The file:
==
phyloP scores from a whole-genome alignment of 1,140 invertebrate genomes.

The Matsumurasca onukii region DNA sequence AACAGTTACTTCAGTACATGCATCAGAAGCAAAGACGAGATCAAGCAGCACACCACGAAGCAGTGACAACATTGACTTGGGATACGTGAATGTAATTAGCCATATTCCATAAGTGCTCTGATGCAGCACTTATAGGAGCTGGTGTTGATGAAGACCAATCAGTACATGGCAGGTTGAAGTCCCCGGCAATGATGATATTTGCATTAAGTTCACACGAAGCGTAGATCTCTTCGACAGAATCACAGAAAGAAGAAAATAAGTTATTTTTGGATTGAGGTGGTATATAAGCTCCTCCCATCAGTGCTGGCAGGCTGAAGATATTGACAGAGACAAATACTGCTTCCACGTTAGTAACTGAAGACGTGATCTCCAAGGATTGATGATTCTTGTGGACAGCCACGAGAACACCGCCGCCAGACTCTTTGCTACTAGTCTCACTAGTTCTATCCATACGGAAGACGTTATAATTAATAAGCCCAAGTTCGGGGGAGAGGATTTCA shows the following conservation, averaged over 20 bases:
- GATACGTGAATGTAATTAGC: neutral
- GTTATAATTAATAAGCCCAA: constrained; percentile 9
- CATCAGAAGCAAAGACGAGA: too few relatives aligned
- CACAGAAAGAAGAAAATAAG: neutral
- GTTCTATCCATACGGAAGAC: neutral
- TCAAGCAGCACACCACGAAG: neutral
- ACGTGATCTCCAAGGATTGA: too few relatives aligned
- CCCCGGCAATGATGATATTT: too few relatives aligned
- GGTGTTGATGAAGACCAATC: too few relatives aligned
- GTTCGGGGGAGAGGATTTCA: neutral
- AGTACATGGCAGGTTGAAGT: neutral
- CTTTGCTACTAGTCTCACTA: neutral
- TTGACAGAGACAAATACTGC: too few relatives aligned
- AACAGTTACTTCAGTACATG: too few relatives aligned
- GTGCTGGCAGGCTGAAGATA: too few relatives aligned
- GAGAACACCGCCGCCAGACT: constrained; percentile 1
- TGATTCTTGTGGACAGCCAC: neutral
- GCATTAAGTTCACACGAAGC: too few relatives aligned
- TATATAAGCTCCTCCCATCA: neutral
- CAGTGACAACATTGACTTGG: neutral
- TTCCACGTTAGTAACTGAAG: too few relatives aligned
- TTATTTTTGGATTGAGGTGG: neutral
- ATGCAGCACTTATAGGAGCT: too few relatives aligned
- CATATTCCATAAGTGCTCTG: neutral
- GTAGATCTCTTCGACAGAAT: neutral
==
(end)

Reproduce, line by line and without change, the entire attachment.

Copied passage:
phyloP scores from a whole-genome alignment of 1,140 invertebrate genomes.

The Matsumurasca onukii region DNA sequence AACAGTTACTTCAGTACATGCATCAGAAGCAAAGACGAGATCAAGCAGCACACCACGAAGCAGTGACAACATTGACTTGGGATACGTGAATGTAATTAGCCATATTCCATAAGTGCTCTGATGCAGCACTTATAGGAGCTGGTGTTGATGAAGACCAATCAGTACATGGCAGGTTGAAGTCCCCGGCAATGATGATATTTGCATTAAGTTCACACGAAGCGTAGATCTCTTCGACAGAATCACAGAAAGAAGAAAATAAGTTATTTTTGGATTGAGGTGGTATATAAGCTCCTCCCATCAGTGCTGGCAGGCTGAAGATATTGACAGAGACAAATACTGCTTCCACGTTAGTAACTGAAGACGTGATCTCCAAGGATTGATGATTCTTGTGGACAGCCACGAGAACACCGCCGCCAGACTCTTTGCTACTAGTCTCACTAGTTCTATCCATACGGAAGACGTTATAATTAATAAGCCCAAGTTCGGGGGAGAGGATTTCA shows the following conservation, averaged over 20 bases:
- GATACGTGAATGTAATTAGC: neutral
- GTTATAATTAATAAGCCCAA: constrained; percentile 9
- CATCAGAAGCAAAGACGAGA: too few relatives aligned
- CACAGAAAGAAGAAAATAAG: neutral
- GTTCTATCCATACGGAAGAC: neutral
- TCAAGCAGCACACCACGAAG: neutral
- ACGTGATCTCCAAGGATTGA: too few relatives aligned
- CCCCGGCAATGATGATATTT: too few relatives aligned
- GGTGTTGATGAAGACCAATC: too few relatives aligned
- GTTCGGGGGAGAGGATTTCA: neutral
- AGTACATGGCAGGTTGAAGT: neutral
- CTTTGCTACTAGTCTCACTA: neutral
- TTGACAGAGACAAATACTGC: too few relatives aligned
- AACAGTTACTTCAGTACATG: too few relatives aligned
- GTGCTGGCAGGCTGAAGATA: too few relatives aligned
- GAGAACACCGCCGCCAGACT: constrained; percentile 1
- TGATTCTTGTGGACAGCCAC: neutral
- GCATTAAGTTCACACGAAGC: too few relatives aligned
- TATATAAGCTCCTCCCATCA: neutral
- CAGTGACAACATTGACTTGG: neutral
- TTCCACGTTAGTAACTGAAG: too few relatives aligned
- TTATTTTTGGATTGAGGTGG: neutral
- ATGCAGCACTTATAGGAGCT: too few relatives aligned
- CATATTCCATAAGTGCTCTG: neutral
- GTAGATCTCTTCGACAGAAT: neutral